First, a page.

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Meet Nokia’s new boss

Pekka Lundmark is returning to the Finnish telecom company. What does he bring to its turnaround?

Meet Nokia’s new boss

Pekka Lundmark has a lot of work ahead of him at Nokia.

Photo: Getty Images

How do you solve a problem like Nokia?

That'll soon be a question for Pekka Lundmark, the company's new chief executive and president. Once known as a handset maker, Nokia's major business is now networking equipment — and it's struggling to keep up with Huawei in the 5G race, even amid concerns that the Chinese tech giant's systems might be vulnerable to state surveillance.

Nokia announced Monday that longtime CEO Rajeev Suri will step down, making room for Lundmark, a former 1990s-era Nokia executive who has been running Finnish state-owned energy corporation Fortum since 2015. Lundmark will take over this September.

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He's stepping into a lot of work: The company's shares have lost roughly a third of their value over the past year, and just last week its future was cast into doubt after Bloomberg reported that it was considering selling off assets or even a merger.

"Nokia is really playing from behind right now," Mark Cash, a Morningstar equity analyst, told Protocol. "But the opportunity ahead of them is 5G, and they're trying to hit it with a fresh face."

So just who is Pekka Lundmark, and what could his leadership mean for Nokia?

A company man returns

Lundmark is a Finnish native with an engineering master's from Helsinki University of Technology and a history at Nokia. Throughout the 1990s, he served in a variety of roles at the company, including vice president of strategy and business development at Nokia Networks, according to a company press release.

His return will reunite him with the current vice chair of Nokia's board, and incoming chair, Sari Baldauf. She's another executive from Lundmark's first tenure at the company, who said she looks "forward to working closely with him" to create a Nokia "positioned for the future."

The two have already been working closely together in recent years: Baldauf served as Fortum's board chair between 2011 and 2018, during which the company hired Lundmark. In fact, according to Bloomberg, Baldauf recruited Lundmark for the top spot at Fortum.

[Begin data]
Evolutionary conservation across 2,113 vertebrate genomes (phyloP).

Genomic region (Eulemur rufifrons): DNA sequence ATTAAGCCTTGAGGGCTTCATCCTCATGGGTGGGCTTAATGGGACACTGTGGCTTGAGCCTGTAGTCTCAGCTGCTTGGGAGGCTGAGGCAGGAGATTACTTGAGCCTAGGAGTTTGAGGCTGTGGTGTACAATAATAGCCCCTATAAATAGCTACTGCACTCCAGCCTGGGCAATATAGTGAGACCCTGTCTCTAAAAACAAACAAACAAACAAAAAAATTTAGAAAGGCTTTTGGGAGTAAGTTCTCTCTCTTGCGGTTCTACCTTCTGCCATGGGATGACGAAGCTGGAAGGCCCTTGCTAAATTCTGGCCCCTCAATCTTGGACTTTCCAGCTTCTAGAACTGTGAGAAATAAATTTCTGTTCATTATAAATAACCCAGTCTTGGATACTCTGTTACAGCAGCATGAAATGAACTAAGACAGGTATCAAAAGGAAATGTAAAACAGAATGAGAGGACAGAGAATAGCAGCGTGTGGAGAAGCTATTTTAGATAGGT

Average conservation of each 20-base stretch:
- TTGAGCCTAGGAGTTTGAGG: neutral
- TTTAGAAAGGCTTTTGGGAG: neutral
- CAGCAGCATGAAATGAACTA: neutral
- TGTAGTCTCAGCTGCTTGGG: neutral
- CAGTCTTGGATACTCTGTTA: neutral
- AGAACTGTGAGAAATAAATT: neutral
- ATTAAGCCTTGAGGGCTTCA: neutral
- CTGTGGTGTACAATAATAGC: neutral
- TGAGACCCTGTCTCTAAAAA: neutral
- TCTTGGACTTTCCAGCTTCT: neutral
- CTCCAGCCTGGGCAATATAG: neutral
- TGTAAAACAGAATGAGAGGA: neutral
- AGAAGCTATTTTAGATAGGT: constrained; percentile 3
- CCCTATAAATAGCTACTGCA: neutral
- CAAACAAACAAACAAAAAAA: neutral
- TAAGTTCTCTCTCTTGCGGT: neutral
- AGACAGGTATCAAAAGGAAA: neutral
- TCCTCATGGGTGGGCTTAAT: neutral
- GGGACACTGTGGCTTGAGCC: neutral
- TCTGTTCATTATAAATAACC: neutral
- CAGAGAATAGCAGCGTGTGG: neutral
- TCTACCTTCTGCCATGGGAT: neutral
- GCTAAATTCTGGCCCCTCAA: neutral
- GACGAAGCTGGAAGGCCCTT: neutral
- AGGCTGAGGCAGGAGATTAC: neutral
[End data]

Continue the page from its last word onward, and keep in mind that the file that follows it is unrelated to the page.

The state connection

Lundmark's five years at the top of a Finnish-state owned corporation, including managing a complex regulatory process in a contentious takeover of German rival Uniper, likely taught him how to navigate the nuances of mixing business with government,

And that's a skill he'll need to keep flexing at Nokia, where Finnish state investment firm Solidium is the single largest shareholder with a 3.85% stake of the business. After Nokia slashed profit expectations in the fall, citing the costs of competing for 5G, Solidium chief executive Antti Makinen even went public with his frustrations.

"They have communicated their development to investors rather poorly, and we gave them some feisty feedback for it," Makinen told Reuters in January.

The global view

Although Fortum is a Finnish-state backed company, it operates around the world: as a major clean energy provider in Europe and with solar investments in India. So between his tenure there and previous stint on networking inside Nokia, Lundmark has experience navigating sometimes tense global dynamics.

And nowhere are things more geopolitically sensitive in tech right now than the business that defines Nokia's future. Although the company is struggling to keep up in 5G, security concerns about major competitor Huawei could leave an opening for Nokia and other networking tech providers, if they play their cards right.

"Some of the geography-centric bans on Huawei are definitely benefiting Nokia," as well as fellow Nordic competitor Ericsson, Cash said. "But they can be more aggressive in pursuing those opportunities," he added.

U.S. Attorney General William Barr even recently suggested that the American government invest in an alternative like Nokia, although experts, White House economic adviser Larry Kudlow and Vice President Mike Pence all shot down that idea.

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In Europe, regulators have also raised security flags about 5G networks, but more discreetly. For example, last month The European Commission endorsed a joint "toolbox" with advice for mitigating risk across the new systems, including avoiding dependency on a single supplier — but without directly mentioning Huawei.

New leadership with a strong background working within bureaucracy could help Nokia capitalize on such openings. In fact, it might be the only way that Lundmark succeeds.

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